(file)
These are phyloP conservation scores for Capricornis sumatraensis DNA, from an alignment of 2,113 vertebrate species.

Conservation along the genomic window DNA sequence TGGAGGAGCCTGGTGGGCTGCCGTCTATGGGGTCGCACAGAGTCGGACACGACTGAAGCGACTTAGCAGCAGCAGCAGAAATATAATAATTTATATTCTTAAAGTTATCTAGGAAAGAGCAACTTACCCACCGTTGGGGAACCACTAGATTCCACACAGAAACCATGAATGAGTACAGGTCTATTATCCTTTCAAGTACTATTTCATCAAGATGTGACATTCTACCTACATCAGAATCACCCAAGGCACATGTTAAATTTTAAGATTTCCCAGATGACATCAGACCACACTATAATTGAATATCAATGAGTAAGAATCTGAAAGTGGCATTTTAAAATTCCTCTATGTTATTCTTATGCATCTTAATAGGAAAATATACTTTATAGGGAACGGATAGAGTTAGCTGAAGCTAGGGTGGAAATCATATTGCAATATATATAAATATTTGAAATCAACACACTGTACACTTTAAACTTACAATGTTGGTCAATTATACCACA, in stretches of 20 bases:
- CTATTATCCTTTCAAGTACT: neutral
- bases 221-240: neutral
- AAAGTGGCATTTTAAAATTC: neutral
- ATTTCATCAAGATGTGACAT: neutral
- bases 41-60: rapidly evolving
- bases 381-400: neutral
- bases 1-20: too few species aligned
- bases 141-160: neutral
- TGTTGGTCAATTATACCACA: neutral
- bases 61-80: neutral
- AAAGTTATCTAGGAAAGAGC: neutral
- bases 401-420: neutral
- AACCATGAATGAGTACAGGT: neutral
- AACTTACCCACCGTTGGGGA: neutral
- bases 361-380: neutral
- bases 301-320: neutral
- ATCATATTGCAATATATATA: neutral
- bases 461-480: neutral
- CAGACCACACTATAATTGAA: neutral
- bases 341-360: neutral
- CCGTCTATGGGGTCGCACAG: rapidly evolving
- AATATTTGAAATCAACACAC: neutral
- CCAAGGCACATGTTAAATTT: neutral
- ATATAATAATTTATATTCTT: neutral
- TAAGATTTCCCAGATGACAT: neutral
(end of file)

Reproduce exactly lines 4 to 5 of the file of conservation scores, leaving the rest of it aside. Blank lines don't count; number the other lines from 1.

- bases 221-240: neutral
- AAAGTGGCATTTTAAAATTC: neutral